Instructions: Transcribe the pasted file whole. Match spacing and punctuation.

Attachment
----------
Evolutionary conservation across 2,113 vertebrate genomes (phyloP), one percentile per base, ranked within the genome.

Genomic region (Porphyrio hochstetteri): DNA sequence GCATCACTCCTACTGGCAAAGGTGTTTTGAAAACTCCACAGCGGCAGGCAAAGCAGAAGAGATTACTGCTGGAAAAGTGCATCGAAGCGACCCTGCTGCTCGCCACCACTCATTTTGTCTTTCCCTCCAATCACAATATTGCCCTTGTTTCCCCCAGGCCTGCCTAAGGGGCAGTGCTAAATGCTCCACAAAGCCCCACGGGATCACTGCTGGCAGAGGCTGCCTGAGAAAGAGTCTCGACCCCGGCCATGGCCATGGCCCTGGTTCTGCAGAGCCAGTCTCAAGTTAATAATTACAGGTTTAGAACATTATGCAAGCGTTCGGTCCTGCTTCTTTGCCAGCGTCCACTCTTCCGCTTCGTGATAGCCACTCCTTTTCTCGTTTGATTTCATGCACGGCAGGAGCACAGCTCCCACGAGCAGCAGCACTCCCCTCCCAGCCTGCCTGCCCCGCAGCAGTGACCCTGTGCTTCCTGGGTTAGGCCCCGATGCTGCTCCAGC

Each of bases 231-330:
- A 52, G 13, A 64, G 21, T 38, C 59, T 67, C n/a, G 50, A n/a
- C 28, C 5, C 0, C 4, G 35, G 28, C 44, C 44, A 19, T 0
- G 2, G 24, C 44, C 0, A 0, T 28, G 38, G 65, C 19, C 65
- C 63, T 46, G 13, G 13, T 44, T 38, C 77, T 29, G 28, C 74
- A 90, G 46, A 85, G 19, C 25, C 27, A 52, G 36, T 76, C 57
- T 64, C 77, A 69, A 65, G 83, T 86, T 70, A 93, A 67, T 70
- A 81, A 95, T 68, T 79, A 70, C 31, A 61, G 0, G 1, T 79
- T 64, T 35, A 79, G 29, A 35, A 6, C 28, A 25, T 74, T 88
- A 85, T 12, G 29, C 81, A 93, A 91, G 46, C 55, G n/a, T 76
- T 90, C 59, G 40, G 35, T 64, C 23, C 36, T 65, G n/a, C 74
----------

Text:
Evolutionary conservation across 2,113 vertebrate genomes (phyloP), one percentile per base, ranked within the genome.

Genomic region (Porphyrio hochstetteri): DNA sequence GCATCACTCCTACTGGCAAAGGTGTTTTGAAAACTCCACAGCGGCAGGCAAAGCAGAAGAGATTACTGCTGGAAAAGTGCATCGAAGCGACCCTGCTGCTCGCCACCACTCATTTTGTCTTTCCCTCCAATCACAATATTGCCCTTGTTTCCCCCAGGCCTGCCTAAGGGGCAGTGCTAAATGCTCCACAAAGCCCCACGGGATCACTGCTGGCAGAGGCTGCCTGAGAAAGAGTCTCGACCCCGGCCATGGCCATGGCCCTGGTTCTGCAGAGCCAGTCTCAAGTTAATAATTACAGGTTTAGAACATTATGCAAGCGTTCGGTCCTGCTTCTTTGCCAGCGTCCACTCTTCCGCTTCGTGATAGCCACTCCTTTTCTCGTTTGATTTCATGCACGGCAGGAGCACAGCTCCCACGAGCAGCAGCACTCCCCTCCCAGCCTGCCTGCCCCGCAGCAGTGACCCTGTGCTTCCTGGGTTAGGCCCCGATGCTGCTCCAGC

Each of bases 231-330:
- A 52, G 13, A 64, G 21, T 38, C 59, T 67, C n/a, G 50, A n/a
- C 28, C 5, C 0, C 4, G 35, G 28, C 44, C 44, A 19, T 0
- G 2, G 24, C 44, C 0, A 0, T 28, G 38, G 65, C 19, C 65
- C 63, T 46, G 13, G 13, T 44, T 38, C 77, T 29, G 28, C 74
- A 90, G 46, A 85, G 19, C 25, C 27, A 52, G 36, T 76, C 57
- T 64, C 77, A 69, A 65, G 83, T 86, T 70, A 93, A 67, T 70
- A 81, A 95, T 68, T 79, A 70, C 31, A 61, G 0, G 1, T 79
- T 64, T 35, A 79, G 29, A 35, A 6, C 28, A 25, T 74, T 88
- A 85, T 12, G 29, C 81, A 93, A 91, G 46, C 55, G n/a, T 76
- T 90, C 59, G 40, G 35, T 64, C 23, C 36, T 65, G n/a, C 74